President Joe Biden’s choice to lead the National Park Service told a U.S. Senate panel Tuesday he would work to rebuild the agency’s workforce, which has shrunk even as park attendance hits new records.
Charles F. Sams III, of Oregon, would be the first enrolled tribal member to lead the National Park Service. He is an enrolled member of the Confederated Tribes of the Umatilla Indian Reservation.
If agreed to by the full Senate, he would also be the first confirmed head of the National Park Service since January 2017.
He faced members of the U.S. Senate Energy and Natural Resources Committee, who asked for his commitment to improve specific parks and other NPS sites in their states.
Sams highlighted challenges with the National Park Service labor pool. The park service workforce is down from its peak, he said, while attendance has increased.
An agency web page shows permanent employment in 2020 was about 6% less than it was in 2010. Sams said the park service workforce has decreased 20% from “several years ago.”
Park attendance dropped from 327 million in 2019 to 237 million in 2020 as severe COVID-19 restrictions limited travel. But as outdoor recreation became seen as a safe alternative to other travel options, some parks, including Yellowstone, have set record monthly attendance records this year.
Sams said he would work to increase the workforce and improve morale, including by adding housing. He also said he would prioritize recruitment to boost staffing numbers.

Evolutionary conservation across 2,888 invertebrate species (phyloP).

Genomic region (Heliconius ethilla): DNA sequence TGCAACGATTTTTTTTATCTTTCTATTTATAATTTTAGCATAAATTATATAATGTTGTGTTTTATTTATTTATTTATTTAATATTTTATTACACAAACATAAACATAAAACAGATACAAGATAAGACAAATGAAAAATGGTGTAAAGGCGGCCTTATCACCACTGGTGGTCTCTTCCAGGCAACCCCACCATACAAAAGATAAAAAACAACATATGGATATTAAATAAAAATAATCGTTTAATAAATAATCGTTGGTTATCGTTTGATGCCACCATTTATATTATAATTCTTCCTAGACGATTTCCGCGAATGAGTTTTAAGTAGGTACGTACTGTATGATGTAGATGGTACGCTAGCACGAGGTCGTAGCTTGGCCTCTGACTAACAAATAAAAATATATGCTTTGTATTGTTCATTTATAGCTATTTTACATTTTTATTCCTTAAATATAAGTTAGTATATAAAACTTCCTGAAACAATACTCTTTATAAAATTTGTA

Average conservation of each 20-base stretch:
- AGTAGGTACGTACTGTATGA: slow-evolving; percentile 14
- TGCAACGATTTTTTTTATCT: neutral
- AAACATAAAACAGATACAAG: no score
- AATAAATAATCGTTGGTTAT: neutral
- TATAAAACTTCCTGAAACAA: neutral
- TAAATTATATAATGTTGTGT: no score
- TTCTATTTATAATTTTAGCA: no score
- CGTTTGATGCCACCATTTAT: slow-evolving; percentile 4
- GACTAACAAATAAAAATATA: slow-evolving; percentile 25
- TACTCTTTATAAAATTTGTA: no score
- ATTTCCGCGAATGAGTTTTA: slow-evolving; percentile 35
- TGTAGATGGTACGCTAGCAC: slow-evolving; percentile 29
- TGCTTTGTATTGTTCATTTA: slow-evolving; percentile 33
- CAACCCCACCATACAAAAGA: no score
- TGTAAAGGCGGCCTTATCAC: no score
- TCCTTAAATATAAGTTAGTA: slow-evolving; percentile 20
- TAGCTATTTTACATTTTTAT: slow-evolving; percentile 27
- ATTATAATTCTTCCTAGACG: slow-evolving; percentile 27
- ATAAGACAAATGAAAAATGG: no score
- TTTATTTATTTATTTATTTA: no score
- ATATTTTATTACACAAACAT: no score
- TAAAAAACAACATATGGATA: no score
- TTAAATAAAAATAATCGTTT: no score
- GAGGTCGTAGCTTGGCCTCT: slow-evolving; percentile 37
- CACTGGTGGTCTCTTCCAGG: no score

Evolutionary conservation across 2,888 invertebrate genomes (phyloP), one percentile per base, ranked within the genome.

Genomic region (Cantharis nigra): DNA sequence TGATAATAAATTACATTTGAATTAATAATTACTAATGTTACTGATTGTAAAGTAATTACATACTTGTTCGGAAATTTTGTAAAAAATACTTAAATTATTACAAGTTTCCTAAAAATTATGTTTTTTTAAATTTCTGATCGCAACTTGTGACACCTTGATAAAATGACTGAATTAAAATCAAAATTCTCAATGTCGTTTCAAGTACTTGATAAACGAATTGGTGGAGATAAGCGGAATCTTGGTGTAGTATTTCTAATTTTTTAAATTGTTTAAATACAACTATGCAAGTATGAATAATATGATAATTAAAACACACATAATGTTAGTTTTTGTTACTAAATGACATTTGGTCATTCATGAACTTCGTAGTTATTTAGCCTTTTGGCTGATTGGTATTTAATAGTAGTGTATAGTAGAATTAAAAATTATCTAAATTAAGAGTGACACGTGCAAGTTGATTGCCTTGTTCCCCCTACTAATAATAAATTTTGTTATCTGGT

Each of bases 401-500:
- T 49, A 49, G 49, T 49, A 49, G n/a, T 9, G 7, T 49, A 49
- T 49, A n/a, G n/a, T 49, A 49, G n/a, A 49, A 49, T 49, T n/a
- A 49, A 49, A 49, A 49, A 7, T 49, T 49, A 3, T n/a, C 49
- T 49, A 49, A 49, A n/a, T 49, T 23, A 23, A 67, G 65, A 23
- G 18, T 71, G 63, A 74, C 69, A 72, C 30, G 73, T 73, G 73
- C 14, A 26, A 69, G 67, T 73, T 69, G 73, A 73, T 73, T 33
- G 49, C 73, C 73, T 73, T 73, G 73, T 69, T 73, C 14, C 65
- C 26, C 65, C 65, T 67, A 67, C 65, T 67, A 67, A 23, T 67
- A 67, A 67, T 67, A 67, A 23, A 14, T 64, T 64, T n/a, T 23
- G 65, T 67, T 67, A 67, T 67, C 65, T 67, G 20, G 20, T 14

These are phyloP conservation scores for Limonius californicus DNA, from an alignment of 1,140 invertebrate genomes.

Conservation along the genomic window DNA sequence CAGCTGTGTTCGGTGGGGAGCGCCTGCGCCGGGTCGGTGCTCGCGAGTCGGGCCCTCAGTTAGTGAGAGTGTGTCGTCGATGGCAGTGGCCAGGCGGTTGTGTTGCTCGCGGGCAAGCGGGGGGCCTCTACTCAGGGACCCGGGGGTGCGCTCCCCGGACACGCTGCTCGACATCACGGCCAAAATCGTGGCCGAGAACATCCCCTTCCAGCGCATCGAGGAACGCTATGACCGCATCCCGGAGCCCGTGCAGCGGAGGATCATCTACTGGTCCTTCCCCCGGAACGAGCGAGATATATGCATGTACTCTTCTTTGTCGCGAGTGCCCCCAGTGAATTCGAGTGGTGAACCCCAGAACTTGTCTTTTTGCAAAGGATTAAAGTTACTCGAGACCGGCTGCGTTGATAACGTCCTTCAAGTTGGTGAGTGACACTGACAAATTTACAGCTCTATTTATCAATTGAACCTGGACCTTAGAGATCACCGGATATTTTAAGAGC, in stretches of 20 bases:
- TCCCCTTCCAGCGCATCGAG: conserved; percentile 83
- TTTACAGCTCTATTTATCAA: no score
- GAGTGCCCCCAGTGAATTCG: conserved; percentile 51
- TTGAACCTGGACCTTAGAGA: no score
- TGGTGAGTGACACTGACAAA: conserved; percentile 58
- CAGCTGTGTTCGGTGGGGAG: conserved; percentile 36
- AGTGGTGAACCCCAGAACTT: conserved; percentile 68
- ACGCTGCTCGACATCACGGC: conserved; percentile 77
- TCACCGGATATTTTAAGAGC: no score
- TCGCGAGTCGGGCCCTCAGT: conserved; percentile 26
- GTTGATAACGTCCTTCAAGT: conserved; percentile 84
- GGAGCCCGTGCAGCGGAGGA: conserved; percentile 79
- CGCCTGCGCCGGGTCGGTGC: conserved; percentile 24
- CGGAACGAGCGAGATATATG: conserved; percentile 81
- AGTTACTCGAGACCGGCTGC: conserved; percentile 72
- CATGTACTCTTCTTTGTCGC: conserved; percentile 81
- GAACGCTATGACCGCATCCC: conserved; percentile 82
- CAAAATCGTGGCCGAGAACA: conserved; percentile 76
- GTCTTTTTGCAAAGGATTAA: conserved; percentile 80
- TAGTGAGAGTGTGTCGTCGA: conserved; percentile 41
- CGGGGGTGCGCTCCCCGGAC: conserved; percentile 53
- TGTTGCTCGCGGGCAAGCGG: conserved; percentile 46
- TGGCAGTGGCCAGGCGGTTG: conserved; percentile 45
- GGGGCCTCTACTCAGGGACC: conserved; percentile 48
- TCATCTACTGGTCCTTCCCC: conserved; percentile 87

“The National Park Service cannot achieve its mission without a well-supported workforce, and I’m committed to focusing on the caretaking of this mission,” he said. “Housing, staffing and other issues are impacting morale and deserve active attention.”
Sams told Chairman Joe Manchin III, D-West Virginia, that he would prioritize staffing and addressing the roughly $12 billion deferred maintenance backlog.
Sams also said he would work to improve the federal relationship with tribes, saying they should expect an open conversation with the federal government ahead of decision-making, “not after the fact.”
Sams is a member of the Northwest Power and Conservation Council, a position he was appointed to by Oregon Gov. Kate Brown. He also worked as the executive director of the Confederated Tribes of the Umatilla Indian Reservation and in other roles in tribal and state governments and nonprofit tribal and conservation groups.
Manchin said he expected Sams would be in office “very quickly.”
Republicans on the panel didn’t raise major objections to Sams, though ranking Republican John Barrasso of Wyoming said he was concerned Sams had never worked for the park service.
Other members of the committee asked Sams to commit to addressing issues at NPS sites in their states.
Sams told U.S. Sen. Steve Daines, R-Montana, he knew that some NPS employees in Montana commute more than 50 miles to their service stations and pledged again to improve housing options for parks employees.
Barrasso asked Sams to look into the $563 million maintenance backlog at Yellowstone National Park and $181 million backlog at Grand Teton National Park.
New Mexico Democrat Martin Heinrich said a lack of fencing was allowing cattle into the Valles Caldera National Preserve, disrupting wetlands, subalpine meadows and elk populations there.
Sams told U.S. Sen. Mark Kelly, D-Arizona, the NPS could use funding from the Great American Outdoors Act, a law enacted last year that provides additional funding to national parks, to adapt boat ramps in Lake Mead for lower water levels.
Sams won an endorsement from his home state senator, Democrat Ron Wyden, who introduced the nominee Tuesday. Wyden called Sams a “real leader and a role model” for stewardship and conservation.
“I can’t think of anybody in America better and more qualified to do this than Chuck Sams, with his unique perspective as the first Native American to lead the park service,” Wyden said. “This is, frankly, long overdue.”